It's defibrillator time at the Labour Party again. Andrew Little has given up on his attempt to kick the old warhorse back to life and left it to his deputy, Jacinda Ardern, to see if she can do better.
And so the musical chairs that has been going on at the top of the Labour Party since Helen Clark resigned after her 2008 general election defeat, goes on. At the 2011 election her successor Phil Goff resigned after the party scored just 27 per cent of the vote, 7 per cent less than Clark's 2008, 34 per cent. His successor, David Shearer, lasted less than two years before being rolled by David Cunliffe. A year later, in September 2014, Cunliffe continued the downward trend, gaining just 25 per cent of the popular vote.
Former union boss Andrew Little replaced him but now, less than two months out from the general election and Labour polling around the 23-24 per cent mark, he's not waiting until election day to throw in the towel. Indeed by announcing in weekend media interviews that he'd offered to step down to his senior colleagues following the most recent round of dispiriting poll results, he'd as good as pinned a huge loser target to his back before the election campaign even kicked off.
Party president during the halcyon Clark era, Mike Williams says Little agreed there was need for a circuit-breaker. Yet the steady decline in popular support since September 2005, when Labour won 41 per cent of the vote, suggests that the malaise is rather deeper than a simple change of face will arrest. Still, their National rivals are living proof that miracles do happen in politics.
In 2002, current Prime Minister Bill English led National to a humiliating defeat against Clark, polling just 20.93 per cent to Labour's 41 per cent. Yet three years later under Don Brash, they bounced back to almost double their support.
What Labour has failed to come to terms with in the post-Clark era, is a resurgent Green Party, which has hidden away its hippy beads - like Labour did with the Red Flag years before - and emerged as a credible rival on the left for the social issues which Labour once saw as its territory alone.
What's more, the Greens are better at selling their message. Yesterday morning while Labour's leadership woes were hogging the headlines, National Radio's Morning Report took us to the real world of poverty, reporting on a well attended public meeting in Manurewa on homelessness in the area organised by local Green MP, Marama Davidson.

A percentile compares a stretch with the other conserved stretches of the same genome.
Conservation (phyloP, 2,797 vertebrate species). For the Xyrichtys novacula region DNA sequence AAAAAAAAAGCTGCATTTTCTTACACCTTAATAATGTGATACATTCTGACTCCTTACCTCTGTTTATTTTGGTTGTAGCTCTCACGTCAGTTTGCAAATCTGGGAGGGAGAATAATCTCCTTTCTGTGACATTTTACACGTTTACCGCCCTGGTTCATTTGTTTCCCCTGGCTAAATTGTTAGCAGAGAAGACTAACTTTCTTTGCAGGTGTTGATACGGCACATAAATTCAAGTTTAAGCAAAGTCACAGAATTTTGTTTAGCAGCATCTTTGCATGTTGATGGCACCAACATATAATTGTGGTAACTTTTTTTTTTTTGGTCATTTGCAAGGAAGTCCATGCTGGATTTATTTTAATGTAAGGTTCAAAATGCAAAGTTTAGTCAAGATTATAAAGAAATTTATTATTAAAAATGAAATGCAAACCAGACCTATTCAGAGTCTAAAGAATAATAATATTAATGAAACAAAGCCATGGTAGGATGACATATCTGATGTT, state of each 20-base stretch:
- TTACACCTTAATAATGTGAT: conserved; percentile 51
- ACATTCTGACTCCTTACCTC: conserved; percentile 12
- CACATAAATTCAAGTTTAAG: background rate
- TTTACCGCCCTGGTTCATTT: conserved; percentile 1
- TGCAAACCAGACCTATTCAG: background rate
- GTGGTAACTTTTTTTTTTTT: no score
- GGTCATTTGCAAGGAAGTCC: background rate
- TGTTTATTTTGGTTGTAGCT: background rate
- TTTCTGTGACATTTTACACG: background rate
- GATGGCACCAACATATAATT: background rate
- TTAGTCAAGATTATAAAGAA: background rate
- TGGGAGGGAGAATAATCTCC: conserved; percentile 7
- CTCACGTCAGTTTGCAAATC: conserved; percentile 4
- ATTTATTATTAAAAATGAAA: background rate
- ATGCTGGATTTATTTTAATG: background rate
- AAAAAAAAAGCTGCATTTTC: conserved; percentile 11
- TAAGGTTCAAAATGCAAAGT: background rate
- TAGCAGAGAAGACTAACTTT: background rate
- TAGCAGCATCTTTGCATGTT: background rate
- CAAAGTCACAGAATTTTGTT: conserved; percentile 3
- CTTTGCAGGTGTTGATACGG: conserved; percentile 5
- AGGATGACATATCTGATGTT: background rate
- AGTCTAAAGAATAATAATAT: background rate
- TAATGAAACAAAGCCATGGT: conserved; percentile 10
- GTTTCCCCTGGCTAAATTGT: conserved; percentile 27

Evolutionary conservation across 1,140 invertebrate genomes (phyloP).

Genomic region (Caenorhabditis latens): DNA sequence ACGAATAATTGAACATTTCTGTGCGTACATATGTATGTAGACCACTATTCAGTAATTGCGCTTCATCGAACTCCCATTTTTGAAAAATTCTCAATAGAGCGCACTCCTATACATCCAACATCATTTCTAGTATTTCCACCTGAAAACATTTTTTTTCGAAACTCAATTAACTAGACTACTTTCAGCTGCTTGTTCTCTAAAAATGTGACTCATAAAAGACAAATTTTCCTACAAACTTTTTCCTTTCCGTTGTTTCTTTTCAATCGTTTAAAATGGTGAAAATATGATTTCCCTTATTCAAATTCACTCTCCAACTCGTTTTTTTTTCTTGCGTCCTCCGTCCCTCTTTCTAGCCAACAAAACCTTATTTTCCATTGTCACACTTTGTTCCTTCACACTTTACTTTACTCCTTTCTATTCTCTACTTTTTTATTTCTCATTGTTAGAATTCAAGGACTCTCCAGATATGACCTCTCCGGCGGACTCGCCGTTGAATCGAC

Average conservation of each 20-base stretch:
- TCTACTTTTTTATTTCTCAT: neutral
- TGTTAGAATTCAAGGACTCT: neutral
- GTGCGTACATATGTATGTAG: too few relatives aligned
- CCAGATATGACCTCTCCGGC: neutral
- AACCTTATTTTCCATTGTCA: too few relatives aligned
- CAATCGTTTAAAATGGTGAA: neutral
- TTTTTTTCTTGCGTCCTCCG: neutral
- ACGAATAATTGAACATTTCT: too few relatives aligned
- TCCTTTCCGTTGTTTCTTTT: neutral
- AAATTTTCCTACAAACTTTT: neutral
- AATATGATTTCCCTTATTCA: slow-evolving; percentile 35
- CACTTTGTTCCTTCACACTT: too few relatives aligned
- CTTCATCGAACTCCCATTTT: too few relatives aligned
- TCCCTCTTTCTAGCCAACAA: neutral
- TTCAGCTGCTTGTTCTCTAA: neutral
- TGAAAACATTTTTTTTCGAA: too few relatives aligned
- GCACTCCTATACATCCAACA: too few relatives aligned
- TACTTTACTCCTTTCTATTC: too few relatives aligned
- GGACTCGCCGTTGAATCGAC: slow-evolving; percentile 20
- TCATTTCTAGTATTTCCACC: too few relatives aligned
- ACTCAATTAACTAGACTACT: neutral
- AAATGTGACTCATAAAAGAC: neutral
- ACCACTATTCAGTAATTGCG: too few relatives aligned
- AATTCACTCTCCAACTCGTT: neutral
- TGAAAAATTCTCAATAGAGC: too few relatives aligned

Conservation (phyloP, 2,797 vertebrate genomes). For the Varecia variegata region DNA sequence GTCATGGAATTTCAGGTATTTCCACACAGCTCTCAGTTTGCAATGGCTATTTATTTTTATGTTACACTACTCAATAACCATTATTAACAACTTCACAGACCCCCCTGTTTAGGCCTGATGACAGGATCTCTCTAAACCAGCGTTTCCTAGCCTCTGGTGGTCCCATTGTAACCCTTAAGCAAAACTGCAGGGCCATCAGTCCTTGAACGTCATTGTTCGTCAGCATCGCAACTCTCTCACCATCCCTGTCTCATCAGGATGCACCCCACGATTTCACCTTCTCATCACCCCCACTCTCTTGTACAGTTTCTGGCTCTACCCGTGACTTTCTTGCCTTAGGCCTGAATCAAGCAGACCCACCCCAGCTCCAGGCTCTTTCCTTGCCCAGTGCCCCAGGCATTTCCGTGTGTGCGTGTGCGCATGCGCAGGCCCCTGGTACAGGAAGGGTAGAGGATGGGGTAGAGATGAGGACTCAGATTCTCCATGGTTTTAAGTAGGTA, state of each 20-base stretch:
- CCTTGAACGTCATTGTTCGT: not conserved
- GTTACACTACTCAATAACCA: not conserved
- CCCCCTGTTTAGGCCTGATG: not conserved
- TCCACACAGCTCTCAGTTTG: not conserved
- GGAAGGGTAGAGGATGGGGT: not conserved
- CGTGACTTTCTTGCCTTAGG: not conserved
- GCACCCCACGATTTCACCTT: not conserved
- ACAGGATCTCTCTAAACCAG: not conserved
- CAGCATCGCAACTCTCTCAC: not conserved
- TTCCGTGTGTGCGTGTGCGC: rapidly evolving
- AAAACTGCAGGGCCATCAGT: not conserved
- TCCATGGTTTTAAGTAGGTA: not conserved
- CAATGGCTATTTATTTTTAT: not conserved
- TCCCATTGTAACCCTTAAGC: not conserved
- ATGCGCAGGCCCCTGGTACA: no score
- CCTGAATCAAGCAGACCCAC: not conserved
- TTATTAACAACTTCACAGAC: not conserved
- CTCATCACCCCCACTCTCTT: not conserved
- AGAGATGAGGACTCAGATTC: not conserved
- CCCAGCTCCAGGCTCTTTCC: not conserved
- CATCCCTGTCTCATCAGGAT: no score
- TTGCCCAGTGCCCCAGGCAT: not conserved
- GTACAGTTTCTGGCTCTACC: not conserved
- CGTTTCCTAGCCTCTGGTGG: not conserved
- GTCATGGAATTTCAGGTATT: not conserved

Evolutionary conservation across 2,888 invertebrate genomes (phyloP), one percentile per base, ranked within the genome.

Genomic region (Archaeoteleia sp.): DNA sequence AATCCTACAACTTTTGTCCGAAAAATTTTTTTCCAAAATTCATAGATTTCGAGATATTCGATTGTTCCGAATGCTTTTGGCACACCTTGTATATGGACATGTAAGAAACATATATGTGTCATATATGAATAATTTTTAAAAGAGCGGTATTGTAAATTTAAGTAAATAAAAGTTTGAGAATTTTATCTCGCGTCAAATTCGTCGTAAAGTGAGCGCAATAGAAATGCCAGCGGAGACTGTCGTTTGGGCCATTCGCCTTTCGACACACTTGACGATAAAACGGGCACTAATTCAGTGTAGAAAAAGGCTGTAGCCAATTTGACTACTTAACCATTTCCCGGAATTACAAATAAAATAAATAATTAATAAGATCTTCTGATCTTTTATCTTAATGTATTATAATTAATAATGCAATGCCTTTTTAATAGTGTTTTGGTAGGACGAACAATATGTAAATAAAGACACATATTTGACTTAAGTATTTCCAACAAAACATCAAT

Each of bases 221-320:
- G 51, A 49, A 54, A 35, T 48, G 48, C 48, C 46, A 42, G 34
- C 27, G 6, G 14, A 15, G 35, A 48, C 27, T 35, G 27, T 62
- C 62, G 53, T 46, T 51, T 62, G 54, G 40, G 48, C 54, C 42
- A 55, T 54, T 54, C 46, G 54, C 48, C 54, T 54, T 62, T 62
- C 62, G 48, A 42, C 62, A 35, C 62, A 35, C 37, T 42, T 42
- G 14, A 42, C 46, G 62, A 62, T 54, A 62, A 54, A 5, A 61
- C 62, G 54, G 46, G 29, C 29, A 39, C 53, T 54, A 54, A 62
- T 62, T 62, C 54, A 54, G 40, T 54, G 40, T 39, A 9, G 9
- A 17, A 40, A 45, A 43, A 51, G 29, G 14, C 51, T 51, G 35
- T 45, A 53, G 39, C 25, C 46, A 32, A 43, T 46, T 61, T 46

Surveys are showing that issues like poverty and the gap between rich and poor are of growing concern amongst voters. This is core Labour Party territory, yet the Greens have captured it. Indeed Green co-leader Metiria Turei's recent admission that as a student, she cheated the benefit system to ensure food on the table for her baby, helped trigger Little's demise.
Despite the pundits predicting Turei's downfall as a result of her confession, Greens support in the TVNZ-Colmar Brunton poll last Sunday, rocketed up 4 per cent to 15 per cent, its highest level in that poll ever. Labour slumped 3 per cent to 24 per cent. Turei's admission was a calculated risk, but like fire-in-the-belly Labour politicians of past times, she took it, and thanks to the media focus that followed, was able to lock in, and get her wider message of the present government's failure to address poverty adequately, out to the public, along with the Greens' policy to deal with it.
In resigning, Little admitted his failure to do the same for Labour policy, handing the leadership over to "a fresh face," who he hopes will do better. After four previous failed attempts along these lines in quick succession, could it be time for something more radical. Like a formal marriage perhaps.
The Labour and Green leadership are already involved in some sort of de facto relationship, and at past elections, a sizeable number of supporters have treated their votes as interchangeable. A formal union might help remind them what they went into politics to solve.